What are User-Defined Functions, and what do they have to do with WebAssembly?

What are User-Defined Functions, and what do they have to do with WebAssembly?

Connor Hicks's photo
Connor Hicks
·Apr 27, 2022·

4 min read

When I was first talking with people in the tech sphere about my ideas for Suborbital as a company, the conversations were largely based around the utility and future promise of WebAssembly as a technology. Back in late 2020 I had about a half dozen front-runner ideas for how my open source work would be applied. It took many weeks of conversations to narrow down on something that stuck out as the 'oh damn, that's really cool' idea that I could extrapolate out into an exciting product, and that was the idea of UDFs, or User-Defined Functions.

A UDF is a piece of logic, often expressed as a block of code, that the user or consumer of a piece of software provides in order to modify the behaviour of said software. Starting with an example in pseudocode:

func filter_tweets(tweets []Tweet) -> []Tweet {
    filtered = []Tweet{}

    for tweet in tweets {
        if (tweet.Contents.Contains("web3") == false) {
            filtered.push(tweet)
        }
    }

    return filtered
}

This is a function that takes in a list of Tweets and returns a filtered list of the Tweets that do not contain mention of web3. This is the kind of logic that seems like it can be set up using the settings UI of an app, but what happens when you want to add more complex calculations like sentiment analysis, conditionals, or (god forbid) RegEx? The ability to modify software using... software just makes sense in a lot of situations.

The hard part

The scary part of UDFs is the 'U'... Users running code within a product is a terrifying proposition, especially in the time of cryptojacking, cybersecurity incidents, and vulnerabilities like Log4j and Spectre/Meltdown. While we all want to assume the best from the people using our services, there is always the potential for nefarious activity to cause real harm to software and infrastructure if anyone is allowed to run code on your servers.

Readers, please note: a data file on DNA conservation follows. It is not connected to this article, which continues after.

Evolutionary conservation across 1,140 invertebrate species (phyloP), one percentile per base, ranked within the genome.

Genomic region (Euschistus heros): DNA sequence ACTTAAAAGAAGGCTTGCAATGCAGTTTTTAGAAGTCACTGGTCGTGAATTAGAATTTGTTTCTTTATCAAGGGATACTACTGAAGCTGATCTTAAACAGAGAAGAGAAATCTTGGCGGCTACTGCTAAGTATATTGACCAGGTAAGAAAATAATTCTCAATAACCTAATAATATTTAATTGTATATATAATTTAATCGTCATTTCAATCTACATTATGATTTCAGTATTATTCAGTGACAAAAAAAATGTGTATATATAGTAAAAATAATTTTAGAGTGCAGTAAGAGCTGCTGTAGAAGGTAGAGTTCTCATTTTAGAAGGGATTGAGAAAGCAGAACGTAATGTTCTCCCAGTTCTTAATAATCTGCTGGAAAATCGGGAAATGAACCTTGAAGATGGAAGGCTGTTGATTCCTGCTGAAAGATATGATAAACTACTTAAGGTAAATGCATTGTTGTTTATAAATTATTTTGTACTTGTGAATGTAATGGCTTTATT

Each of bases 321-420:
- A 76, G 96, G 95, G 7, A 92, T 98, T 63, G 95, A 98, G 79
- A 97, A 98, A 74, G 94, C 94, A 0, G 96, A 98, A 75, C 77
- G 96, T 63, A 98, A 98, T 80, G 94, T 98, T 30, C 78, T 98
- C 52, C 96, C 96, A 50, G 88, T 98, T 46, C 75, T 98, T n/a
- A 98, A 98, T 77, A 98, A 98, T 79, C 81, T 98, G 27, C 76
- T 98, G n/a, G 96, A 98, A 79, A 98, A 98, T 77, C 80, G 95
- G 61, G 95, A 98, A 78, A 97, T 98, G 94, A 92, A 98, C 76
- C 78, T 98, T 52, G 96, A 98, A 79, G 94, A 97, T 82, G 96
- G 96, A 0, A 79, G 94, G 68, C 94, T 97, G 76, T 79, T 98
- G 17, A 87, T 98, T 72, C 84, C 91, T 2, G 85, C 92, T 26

This is why UDFs are increasingly being associated with WebAssembly in 2022. Wasm brings an ideal environment with which to run untrusted code. The sandbox that Wasm code is executed in is closed-by-default. This means that any attempt at accessing the outside world from your function is not even able to begin executing unless it has been explicitly allowed by the host it's running on. This is contrasted with something like a container, which is open-by-default, and additional measures such as network policies need to be put in place to prevent malicious activity after an attempt has already begun.

As an example, if I am a malicious developer hoping to gain access to privileged information available on internal APIs, I could attempt to make HTTP requests to other services on the network in an attempt to exfiltrate some data. In the case of UDFs, my malicious code is running within the application’s own infrastructure, which would normally be quite dangerous. WebAssembly’s sandboxing allows system calls (such as accessing the network) to be filtered, ensuring that when my malicious code attempts to access a resource it’s not authorized for, the attempt can be stopped before it even leaves the process.

In addition to the strong host-controlled sandbox, WebAssembly is also memory-safe, using a linear memory space and strict checks to ensure that any Wasm code cannot read or write to any memory outside of its current runtime instance. This is very important when running multiple untrusted workloads from different sources on the same infrastructure, i.e. multi-tenancy. Allowing code to execute on the same host while guaranteeing memory separation is a big win for security and performance, as it allows more running code to be packed into the available hardware resources.

UDFs today

Out in the world today, you can see several examples of UDFs powered by WebAssembly. Our friends at Redpanda are using Wasm to run message transforms directly on a stream of data passing through the brokers of their streaming platform. TiDB, a distributed SQL database, built a Wasm-based UDF engine to make extending and customizing your database easier. I’d also be remiss if I didn’t mention Suborbital Compute, our platform for adding UDFs to any SaaS application. These are all examples of WebAssembly being used to safely run user logic within a larger application.

As the sophistication of hosted software platforms progress, UDFs are a natural evolution to maximize the utility of the applications we rely on. Software products that are build with this kind of flexibility in mind will be able to scale to handle the use-cases of a much wider audience without its developers being bogged down in an endless backlog of feature requests. We think WebAssembly is the best way to do this securely, and we’re excited to see how software evolves with these capabilities made simpler.

 
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